September 26 – November 28
Created by the National Archives with the support of the Foundation for the National Archives and organized for travel by Humanities Texas, the state affiliate of the National Endowment for the Humanities, this exhibition showcases facsimile prints of early 20th century drawings, using satire, gesture, and simplicity to communicate the American democratic experience.
Political cartoons are unlike any other form of political commentary. Visual in nature, cartoons show altered physical traits and highlight minute details to make a specific point. With simple pen strokes, they foreshadow the future, poke fun at the past, and imply hidden motives in ways that elude written or spoken reporting. The result of this creative license is a unique historical perspective—entertaining, clever, and insightful.
The political cartoons in this exhibit, drawn by renowned cartoonist Clifford K. Berryman, illustrate the campaign process from the candidate’s decision to run for office to the ultimate outcome of the election. Although many political procedures have changed, these cartoons show that the political process has remained remarkably consistent; Berryman’s cartoons from the early 20th century remain relevant today.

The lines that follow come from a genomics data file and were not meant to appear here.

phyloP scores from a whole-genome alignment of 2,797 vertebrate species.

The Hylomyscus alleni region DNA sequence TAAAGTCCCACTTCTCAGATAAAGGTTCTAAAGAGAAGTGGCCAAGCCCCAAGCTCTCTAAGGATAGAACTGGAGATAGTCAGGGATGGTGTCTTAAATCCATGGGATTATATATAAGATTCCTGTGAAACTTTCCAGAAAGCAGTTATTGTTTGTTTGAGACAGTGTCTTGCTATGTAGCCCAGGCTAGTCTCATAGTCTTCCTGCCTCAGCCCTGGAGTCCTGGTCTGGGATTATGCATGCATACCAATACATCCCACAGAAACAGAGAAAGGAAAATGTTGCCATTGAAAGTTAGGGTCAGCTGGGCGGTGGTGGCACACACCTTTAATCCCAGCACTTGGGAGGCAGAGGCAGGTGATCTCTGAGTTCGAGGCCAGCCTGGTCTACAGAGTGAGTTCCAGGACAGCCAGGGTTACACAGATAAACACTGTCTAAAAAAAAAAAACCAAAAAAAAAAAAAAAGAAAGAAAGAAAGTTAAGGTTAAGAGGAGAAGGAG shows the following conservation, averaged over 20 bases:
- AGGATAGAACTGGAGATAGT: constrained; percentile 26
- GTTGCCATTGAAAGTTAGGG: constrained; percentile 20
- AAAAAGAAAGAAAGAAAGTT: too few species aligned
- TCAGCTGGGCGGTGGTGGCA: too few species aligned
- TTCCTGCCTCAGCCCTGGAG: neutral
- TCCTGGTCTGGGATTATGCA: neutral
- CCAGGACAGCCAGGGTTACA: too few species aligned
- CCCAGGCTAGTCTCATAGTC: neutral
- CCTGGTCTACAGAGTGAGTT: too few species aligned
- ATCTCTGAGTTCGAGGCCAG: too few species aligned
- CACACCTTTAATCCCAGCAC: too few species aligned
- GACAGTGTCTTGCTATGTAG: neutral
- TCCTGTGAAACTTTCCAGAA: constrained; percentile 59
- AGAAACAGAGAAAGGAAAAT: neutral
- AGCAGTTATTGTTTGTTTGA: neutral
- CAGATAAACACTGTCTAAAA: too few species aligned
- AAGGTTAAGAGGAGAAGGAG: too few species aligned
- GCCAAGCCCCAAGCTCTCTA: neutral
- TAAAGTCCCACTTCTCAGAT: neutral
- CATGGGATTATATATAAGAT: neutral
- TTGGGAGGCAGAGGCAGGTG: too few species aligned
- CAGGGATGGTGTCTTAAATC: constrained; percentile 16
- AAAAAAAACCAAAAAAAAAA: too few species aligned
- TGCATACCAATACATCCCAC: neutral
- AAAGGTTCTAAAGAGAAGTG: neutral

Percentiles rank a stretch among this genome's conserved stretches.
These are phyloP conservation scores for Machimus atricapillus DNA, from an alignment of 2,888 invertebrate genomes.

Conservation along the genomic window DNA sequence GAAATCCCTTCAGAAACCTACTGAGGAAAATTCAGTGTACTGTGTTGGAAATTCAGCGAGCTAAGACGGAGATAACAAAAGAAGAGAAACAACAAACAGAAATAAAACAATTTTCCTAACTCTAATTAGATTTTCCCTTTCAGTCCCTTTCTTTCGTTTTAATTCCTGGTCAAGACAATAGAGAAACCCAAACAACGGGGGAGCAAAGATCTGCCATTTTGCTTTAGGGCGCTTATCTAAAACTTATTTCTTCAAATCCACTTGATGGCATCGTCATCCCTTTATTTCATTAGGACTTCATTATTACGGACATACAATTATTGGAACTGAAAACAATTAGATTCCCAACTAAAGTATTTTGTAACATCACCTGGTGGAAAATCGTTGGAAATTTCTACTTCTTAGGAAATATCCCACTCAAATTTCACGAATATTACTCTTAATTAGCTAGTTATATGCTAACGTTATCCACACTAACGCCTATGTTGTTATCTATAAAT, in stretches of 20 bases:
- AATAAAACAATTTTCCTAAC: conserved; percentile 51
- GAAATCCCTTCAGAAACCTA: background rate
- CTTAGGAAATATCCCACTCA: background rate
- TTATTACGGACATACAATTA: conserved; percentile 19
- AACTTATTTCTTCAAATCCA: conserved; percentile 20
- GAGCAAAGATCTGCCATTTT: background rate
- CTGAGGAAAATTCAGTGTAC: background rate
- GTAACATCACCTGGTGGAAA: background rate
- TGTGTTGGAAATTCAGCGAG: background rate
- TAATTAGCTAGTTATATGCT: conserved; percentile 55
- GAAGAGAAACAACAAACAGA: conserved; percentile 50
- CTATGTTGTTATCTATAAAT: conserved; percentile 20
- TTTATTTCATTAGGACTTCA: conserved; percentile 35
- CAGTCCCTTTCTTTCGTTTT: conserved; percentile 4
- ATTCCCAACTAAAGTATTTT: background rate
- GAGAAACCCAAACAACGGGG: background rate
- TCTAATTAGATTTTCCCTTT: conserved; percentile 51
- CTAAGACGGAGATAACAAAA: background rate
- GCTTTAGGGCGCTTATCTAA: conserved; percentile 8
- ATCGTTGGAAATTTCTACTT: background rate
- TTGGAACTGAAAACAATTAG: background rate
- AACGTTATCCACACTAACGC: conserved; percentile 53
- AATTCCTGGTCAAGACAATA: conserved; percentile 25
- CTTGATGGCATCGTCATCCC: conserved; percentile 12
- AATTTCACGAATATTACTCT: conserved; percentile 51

Most of these cartoons appeared on the front page of Washington newspapers from 1898 through 1948. They are part of a collection of nearly 2,400 pen-and-ink drawings by Berryman. In 1992, in honor of former Senate Majority Leader Mike Mansfield, the Charles Engelhard Foundation purchased the drawings and donated them to the U.S. Senate. This remarkable collection is now housed with the historical records of Congress in the Center for Legislative Archives at the National Archives in Washington, DC.
Featuring drawings by fifth grade students at Fain Elementary School, led by guest artist Daniel Juarez and educator Audra Miller.